This was going to be turned into some vague sort of poem, but nothing poetic was really happening in my brain, despite the plethora of bus rides which usually serve as the best forum for creativity, plus my relatives (not to mention any names) have a habit of mocking my poetry, so I'm going to be terribly dull and actually say things out in prose. It may still become a poem some day, depending on how long this silly strike keeps going and thus how bored I shall end up becoming. Also, extra disclaimer, reading this back, I don't think it worked at all. But there is a point hidden there in the pomposity which I kind of like, although I don't think it came through at all. Anyhoo, enough with the typically long introduction, here goes:
Israel has problems. Really quite a lot of them. And not just the big exciting 'look, everybody wants to kill us' problems, not that those aren't fun too, but also all of those standard little typical problems, like corruption, and social rifts, and a weird little semi-socialism thing going, and a judicial system that makes me want to pull my hair out, and more beaurocracy than should be capable of fitting in one itty-bitty country, and all sorts of other wacky fun.
She's also got a shortage of good answers. To all those fun little problems and all of those big exciting ones, like how to not get destroyed or blown up or nuked or out of control.
And this all tends to depress people. Most particularly people who come all tra-la-la starry-eyed Zionist. I had a bit of a head-start in the cynical, unidealistic thing, but even so, it's a bit daunting. But here's the thing.
It's been all very well and fun to have a dream going for a couple thousand years, all about how cool it's going to be when you get back to Israel and/or have autonomy. And you get to build yourself awfully pretty visions of the utopia that it's all going to be. And in the dream, it can be. Because in the dream, everybody's sweet and friendly and wants to join hands and do folk dances between the fields of grain, unless the dreamer is more religious, in which case the dancing will be strictly seperate and with a nice mechitza. In dreams, there isn't real dirt or real stairs and nobody needs to figure out how exactly you're going to clean up after the party. In dreams, things just work out and everybody goes home a winner.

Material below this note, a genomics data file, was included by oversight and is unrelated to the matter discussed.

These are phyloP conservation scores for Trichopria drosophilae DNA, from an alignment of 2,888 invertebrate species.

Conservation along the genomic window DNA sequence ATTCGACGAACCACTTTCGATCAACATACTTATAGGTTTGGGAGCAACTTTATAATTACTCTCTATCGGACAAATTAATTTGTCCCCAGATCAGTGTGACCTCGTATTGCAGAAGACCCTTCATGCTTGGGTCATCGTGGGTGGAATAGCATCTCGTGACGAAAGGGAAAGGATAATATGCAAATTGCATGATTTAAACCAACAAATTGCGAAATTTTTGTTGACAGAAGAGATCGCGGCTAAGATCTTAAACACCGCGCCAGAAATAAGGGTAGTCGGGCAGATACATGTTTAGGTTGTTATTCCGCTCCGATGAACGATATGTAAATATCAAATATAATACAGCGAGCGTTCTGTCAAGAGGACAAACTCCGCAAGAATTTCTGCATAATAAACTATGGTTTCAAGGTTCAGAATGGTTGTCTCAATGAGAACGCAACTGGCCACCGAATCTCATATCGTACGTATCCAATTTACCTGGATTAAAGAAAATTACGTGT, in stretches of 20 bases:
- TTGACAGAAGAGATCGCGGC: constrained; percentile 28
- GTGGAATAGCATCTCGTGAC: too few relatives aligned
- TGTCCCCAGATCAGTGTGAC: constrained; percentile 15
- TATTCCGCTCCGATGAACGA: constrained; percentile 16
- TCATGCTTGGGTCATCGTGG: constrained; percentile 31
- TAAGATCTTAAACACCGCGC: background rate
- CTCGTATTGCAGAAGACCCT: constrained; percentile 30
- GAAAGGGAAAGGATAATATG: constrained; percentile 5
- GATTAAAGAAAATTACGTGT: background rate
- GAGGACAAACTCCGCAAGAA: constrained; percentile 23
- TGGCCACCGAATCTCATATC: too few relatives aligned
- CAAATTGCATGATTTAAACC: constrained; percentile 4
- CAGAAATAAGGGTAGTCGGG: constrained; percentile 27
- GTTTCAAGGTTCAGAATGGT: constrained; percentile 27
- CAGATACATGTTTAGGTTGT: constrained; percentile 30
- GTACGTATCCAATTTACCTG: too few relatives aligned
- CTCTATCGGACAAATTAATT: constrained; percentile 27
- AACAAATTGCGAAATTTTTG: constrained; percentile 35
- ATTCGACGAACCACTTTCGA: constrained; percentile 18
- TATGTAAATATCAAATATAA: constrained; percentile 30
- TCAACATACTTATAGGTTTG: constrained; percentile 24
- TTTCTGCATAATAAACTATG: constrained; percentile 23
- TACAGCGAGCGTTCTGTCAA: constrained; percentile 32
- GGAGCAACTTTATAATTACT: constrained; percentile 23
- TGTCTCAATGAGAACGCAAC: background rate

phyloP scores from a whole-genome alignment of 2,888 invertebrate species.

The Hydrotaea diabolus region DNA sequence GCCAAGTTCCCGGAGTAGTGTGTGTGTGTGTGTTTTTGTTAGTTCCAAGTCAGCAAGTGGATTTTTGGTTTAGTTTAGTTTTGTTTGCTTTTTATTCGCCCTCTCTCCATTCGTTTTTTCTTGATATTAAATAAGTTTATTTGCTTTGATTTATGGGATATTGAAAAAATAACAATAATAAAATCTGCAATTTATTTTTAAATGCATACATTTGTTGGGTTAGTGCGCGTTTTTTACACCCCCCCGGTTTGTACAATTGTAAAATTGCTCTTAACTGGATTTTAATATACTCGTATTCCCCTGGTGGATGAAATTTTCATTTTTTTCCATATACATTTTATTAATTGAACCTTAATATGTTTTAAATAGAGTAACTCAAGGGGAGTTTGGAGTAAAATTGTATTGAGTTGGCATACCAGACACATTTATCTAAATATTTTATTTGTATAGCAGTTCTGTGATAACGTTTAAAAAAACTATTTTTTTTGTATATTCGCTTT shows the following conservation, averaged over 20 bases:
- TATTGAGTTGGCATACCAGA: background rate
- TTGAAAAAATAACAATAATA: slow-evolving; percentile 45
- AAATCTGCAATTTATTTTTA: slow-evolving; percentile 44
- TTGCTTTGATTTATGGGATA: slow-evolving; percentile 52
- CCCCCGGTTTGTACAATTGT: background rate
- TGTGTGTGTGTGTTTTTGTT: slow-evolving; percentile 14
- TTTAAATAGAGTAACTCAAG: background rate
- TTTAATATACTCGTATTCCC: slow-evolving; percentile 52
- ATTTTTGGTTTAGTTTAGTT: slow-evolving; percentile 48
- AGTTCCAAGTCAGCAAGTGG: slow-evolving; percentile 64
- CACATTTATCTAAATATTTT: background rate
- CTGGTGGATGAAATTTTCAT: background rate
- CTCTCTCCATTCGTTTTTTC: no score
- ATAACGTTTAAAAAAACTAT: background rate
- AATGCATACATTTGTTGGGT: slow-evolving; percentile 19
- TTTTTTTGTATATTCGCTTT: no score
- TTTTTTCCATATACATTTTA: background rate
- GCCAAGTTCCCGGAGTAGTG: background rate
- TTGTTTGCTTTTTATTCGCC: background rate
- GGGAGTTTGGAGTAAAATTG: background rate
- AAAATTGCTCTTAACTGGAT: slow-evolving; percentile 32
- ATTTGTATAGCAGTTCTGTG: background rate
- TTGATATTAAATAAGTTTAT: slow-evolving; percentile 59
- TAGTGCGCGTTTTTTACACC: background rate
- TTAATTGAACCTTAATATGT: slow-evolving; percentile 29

And the best part of the whole dream sequence when it concerns Israel is that even if those practical problems started forcing themselves on your attention- 'but how will we fit everyone?' 'what about a balance of power?' 'can you have a theocracy without getting all evil?'- you can foist them all off onto Mashiach. It'll be different then. The rules won't apply. People really will be warm fuzzy blankets of niceness. Monarchy works when you have a G-d-guaranteed benevolent monarch. We won't have to have an economy when bounty will drip off all the trees. And so on.
Well, and maybe it will be like that at some point. I've never really been clear on what's going to happen and when thing and tend towards the 'we'll find out when it happens, won't we?' But it's not like that now.
I know that there are some people who are holding out for the dream- who won't accept the reality because face it, it's a really long way from perfect. But I have to say, and maybe it's just me, I kind of prefer the model in which G-d says, "Okay, people, here's a chunk of land. Go figure things out,' to the one in which a savior comes galloping in on his white donkey to save the day. Kind of like the idea that the country is just bumbling along in its blessedly silly and confused little way, trying to figure things out and perhaps not always doing the best job in the world. Kind of like that there are problems, because that's what you get when dreams come true. We could have an ideal country, but only so long as we stay asleep, waiting for someone else to give it to us.
And illusions are nice and fun and so forth. But I think that I'm kind of fond of disillusionment.